Why You Are Being Ghosted

Ghosting is a relatively new term for an old sales problem. The Urban Dictionary defines “ghosting” as the practice of ending a relationship with someone by suddenly and without explanation withdrawing from all communication.

Connecting or reconnecting with prospective customers throughout the sales cycle can be incredibly frustrating for salespeople. Even when responding to inbound marketing leads! And, while technology has given us more methods of reaching prospects (Facebook, LinkedIn, SMS, etc.), getting prospects to respond seems more challenging then ever. Let’s face it, most people don’t want to be bothered by salespeople, and quite frankly it’s easier to ignore someone then to tell them to go away or say, “I’m not interested.” The new normal is, “No response, is my response.”

Here’s the most common reasons you aren’t getting a response.

No perceived value

Reaching out to people with no clear purpose or value is a sure-fire way to get yourself ghosted. Even with prospects who have expressed an interest and need for your product or service will be turned off by “I’m just checking in…” or “I’m just following up…” or “I haven’t heard from you in a while…” or “Are you still interested in…?” The only thing less attractive than messages like these are messages offering discounts for a limited time if they act now! Think about it, it’s the end of the month, or quarter and suddenly the price is better than it was earlier in the sales cycle. Huh. I’m amazed at how often I see this strategy used by even large marque companies. Like the customer can’t see this as a transparent act of desperation. By the way, lowering price, in the absence of justification, to get someone’s attention is a quick way to erode trust. Tricks like this are akin to telling buyers “My first price wasn’t my best price.”

You’ve been dealing with the wrong person

If your product or service is complex or has a significant impact on your prospect’s business, it’s very likely that there are multiple decision-makers in their buying process. This is especially true in B2B sales. Purchasing decisions are rarely made in a vacuum, and the days of the single decision-maker are long behind us. If they are early in their buying process you could likely be speaking to an information gatherer whose sole purpose is to get comparative information for a future purchase. Once they have the information, they don’t need to engage with you anymore.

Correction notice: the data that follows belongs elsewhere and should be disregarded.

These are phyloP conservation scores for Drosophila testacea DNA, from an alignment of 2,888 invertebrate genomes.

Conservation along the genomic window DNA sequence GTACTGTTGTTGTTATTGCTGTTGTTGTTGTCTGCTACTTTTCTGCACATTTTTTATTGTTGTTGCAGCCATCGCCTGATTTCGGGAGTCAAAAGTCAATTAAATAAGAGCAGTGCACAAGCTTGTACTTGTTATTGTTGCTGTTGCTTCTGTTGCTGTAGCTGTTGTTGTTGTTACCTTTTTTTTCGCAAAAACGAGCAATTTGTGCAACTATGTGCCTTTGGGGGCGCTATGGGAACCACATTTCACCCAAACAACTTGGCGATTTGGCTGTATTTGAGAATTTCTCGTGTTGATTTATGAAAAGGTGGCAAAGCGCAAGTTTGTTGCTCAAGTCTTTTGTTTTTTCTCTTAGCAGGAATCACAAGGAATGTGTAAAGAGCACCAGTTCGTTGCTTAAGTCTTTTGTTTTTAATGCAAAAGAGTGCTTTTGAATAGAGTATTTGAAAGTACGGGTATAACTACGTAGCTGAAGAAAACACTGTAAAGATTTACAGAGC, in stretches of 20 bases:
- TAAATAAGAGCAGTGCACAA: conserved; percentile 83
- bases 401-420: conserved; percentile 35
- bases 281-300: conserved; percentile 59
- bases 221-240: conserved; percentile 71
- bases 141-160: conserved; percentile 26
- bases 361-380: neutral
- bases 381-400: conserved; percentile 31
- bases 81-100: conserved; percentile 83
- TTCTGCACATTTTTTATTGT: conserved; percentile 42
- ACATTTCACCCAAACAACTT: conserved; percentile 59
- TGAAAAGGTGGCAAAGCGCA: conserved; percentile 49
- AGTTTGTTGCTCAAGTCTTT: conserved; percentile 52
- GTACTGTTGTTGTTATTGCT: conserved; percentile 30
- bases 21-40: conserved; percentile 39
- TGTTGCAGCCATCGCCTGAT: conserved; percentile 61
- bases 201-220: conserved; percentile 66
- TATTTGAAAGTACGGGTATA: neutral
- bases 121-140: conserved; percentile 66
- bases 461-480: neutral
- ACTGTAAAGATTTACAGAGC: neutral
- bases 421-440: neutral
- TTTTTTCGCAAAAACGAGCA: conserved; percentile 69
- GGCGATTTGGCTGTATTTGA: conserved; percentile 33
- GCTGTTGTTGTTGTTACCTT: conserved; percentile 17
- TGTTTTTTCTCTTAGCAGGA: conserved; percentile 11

You didn’t close the next step, date, and time

One of the most frequently missed steps in the sales process is gaining agreement on the next step, date, and time. Every call should end with a next step or action item. In fact, as part of your pre-call preparation process you should know what the logical next step(s) should be.

They’re dealing with something more important than you

This is a tough one, but even your best prospects probably have things to do that are more important to them than buying your stuff. Said another way, dealing with you, the sales professional, is one of many tasks and responsibilities they have. They have other responsibilities, other obligations and, just like you, they have a lot going on—shift happens. Patience, professionalism, and persistence are the key ingredients here.

They should have never been in your pipeline to begin with!

Not every inbound lead is a good fit for your product, and just because you haven’t disqualified them as a viable prospect doesn’t mean they haven’t!

Coming back from the dead


  • Always have a clear purpose to your call and something of value to share with your prospects.
  • Dig deep early in the discovery process to find out where they are in their buying and discovery process, what their process looks like, and who else is involved and impacted by these types of purchasing decisions.
  • Be clear before the call on what the likely next step(s) are and gain agreement on them at the end of every call!
  • Understand it’s not always about you, be patient and empathetic. This is a lot easier when you have discovered what your prospect’s roles and responsibilities are early in the sales cycle. Understanding your prospect’s true timeline early in the discovery process will help establish when you need to reconnect with them and when they need to make decisions.
  • If someone is in your prospecting funnel or opportunity pipeline isn’t responding, after you’ve made numerous attempts to engage in a professional manner by demonstrating value, they’ve likely moved on. You should too.